Bloodstone's roots are firmly planted in Kansas City. "We all started in high school together, Central High School, in 1962," Williams says. "[Founding members] Charles McCormick and Charles Love had a group. At that time, we were competing in local talent shows against each other. I wanted to be part of their group, but they looked at me and said, 'You can't sing.'"
Undaunted, Williams formed his own group, which included Roger Durham, Larry's brother. "Larry is my idol, and he had a singing group, too -- upperclassmen," he says. "They taught us the harmonies, and that got us out there really fast."
A couple of guys in the group just wouldn't rehearse, so Williams showed them the door. "I found McCormick and Love, and we formed a singing group called the Sinceres," he remembers. "I was a Temptations fanatic, and that's where our harmonies come from. Man, we used to practice for hours and days until we got it down so perfect you could close your eyes and Charles McCormick would sound like Eddie Kendricks."
After adding guitarist Willis Draffen and drummer Melvin Webb, Bloodstone tore up the city. "We started playing in nightclubs like O.G.'s, Ollie Gates' place at 31st and Indiana, a real hotspot," Williams says. "We couldn't get into the clubs. We weren't old enough, but Mr. Gates invited us once to a talent night. First prize was fifty dollars. We came in on talent night, and from then, we would win every Thursday night. Local talent 'round the city said, 'Man, we're not going to be on the talent show -- Harry and them are going to be there.' Mr. Gates said, 'Tell you what I'll do -- I'll pay you a salary to play Thursday nights.'
"We got as big as we could here and left for Los Angeles in 1968," Williams continues. "When we first got to L.A., we didn't know anybody, and it was tough. We used to split two eggs among four people -- that's just how serious it was, but we hung in there. In 1972, our manager at the time asked if we wanted to go to London. We looked at him and around at each other and said, 'London ... the only way we're going to go is if you get us a round-trip ticket.'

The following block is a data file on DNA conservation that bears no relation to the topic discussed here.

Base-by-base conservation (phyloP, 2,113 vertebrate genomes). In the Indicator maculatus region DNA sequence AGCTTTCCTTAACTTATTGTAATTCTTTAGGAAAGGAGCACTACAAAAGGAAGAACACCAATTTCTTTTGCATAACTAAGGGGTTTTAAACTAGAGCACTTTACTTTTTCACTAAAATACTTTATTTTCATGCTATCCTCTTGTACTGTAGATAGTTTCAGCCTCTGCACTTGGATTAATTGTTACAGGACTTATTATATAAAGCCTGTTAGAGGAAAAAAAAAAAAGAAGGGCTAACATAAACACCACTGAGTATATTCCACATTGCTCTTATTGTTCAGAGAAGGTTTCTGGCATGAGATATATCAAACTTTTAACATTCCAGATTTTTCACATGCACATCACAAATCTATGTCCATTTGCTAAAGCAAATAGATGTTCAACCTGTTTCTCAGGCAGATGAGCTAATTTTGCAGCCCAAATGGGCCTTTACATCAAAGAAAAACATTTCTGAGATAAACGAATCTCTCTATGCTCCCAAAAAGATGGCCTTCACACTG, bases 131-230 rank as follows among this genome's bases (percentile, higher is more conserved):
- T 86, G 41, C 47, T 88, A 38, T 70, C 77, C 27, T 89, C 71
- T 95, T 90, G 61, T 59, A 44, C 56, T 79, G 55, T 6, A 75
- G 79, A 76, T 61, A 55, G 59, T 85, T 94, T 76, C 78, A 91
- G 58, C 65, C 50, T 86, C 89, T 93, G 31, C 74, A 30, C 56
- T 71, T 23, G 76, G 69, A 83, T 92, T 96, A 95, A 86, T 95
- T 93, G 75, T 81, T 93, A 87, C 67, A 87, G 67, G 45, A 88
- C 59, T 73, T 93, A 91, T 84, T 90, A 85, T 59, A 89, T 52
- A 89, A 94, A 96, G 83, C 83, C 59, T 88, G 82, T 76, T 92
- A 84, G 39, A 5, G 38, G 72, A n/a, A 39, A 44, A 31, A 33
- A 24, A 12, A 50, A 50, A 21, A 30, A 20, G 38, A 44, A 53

"We didn't know we needed a work permit to work in England," Williams recalls. "We got into customs, and we said to ourselves, 'We're going to go in as college students.' Willis and some of the others had brought instruments, and we told the customs officers, 'No, we didn't come to play -- we just want to have fun.' They said, 'You have all these instruments just to entertain yourselves?' They detained us for about eight hours in customs. We got through, but our passports said we couldn't play, paid or unpaid."
In spite of the red tape, the band's big break soon arrived when Al Green came to town. Bloodstone's manager talked the show's promoter into letting the band play, though its members wouldn't be paid for the performance.
"We went on right before Al Green," Williams says. "We went out there, and we just had our rhythm section, with Sly and the Family Stone's 'I Want to Take You Higher' as our knockout song. At that time, we were wearing the boots and knit caps and brother, we turned it out. We went offstage, and they gave us a standing ovation. It took them more than an hour to calm the crowd down so Al Green could come on."
That show led to Bloodstone's recording contract with Decca/London Records and its first big success, the album Natural High. Soon after, Bloodstone's career peaked when it met Berry Gordy and signed to Motown. Since then, the group has worked through rugged times, persevering after the deaths of several members, including Webb, Roger Durham and, most recently, Draffen, whose guitar work was part of Bloodstone's signature sound.
"Mr. Draffen's passing was a great loss not only to Bloodstone but to Bloodstone's fans," Bell says. "It's ironic that I would go pay my respects to Willis and bump into Charles Love. He said, "You've been on my mind. I'd like you to audition for the group.'
"I have that same ethic, to practice and work and study at the craft," Bell explains. "All of the Bloodstone material is the stuff I grew up on. These guys are such professionals; all I have to do is be professional, too. For me, it's a great honor to stand next to these guys on the stage."
Williams is proud of what Bloodstone has accomplished, but he's not one to rest on past glory. "We have fought really hard -- we always wanted to be number one," he says. "I'm an old person now, and I still want to be number one."
While Bloodstone has worked with many soul legends, including Marvin Gaye, the Supremes, the O'Jays and others, this will be the group's first time playing with James Brown. Asked what to expect from the show, Bell leans back, and a grin spreads across his face, as if he's anticipated this question. "Excellent old school at its best," he says. He picks up speed: "Powerhouse music, action-packed.... I'll use words like that and leave the rest to the imagination."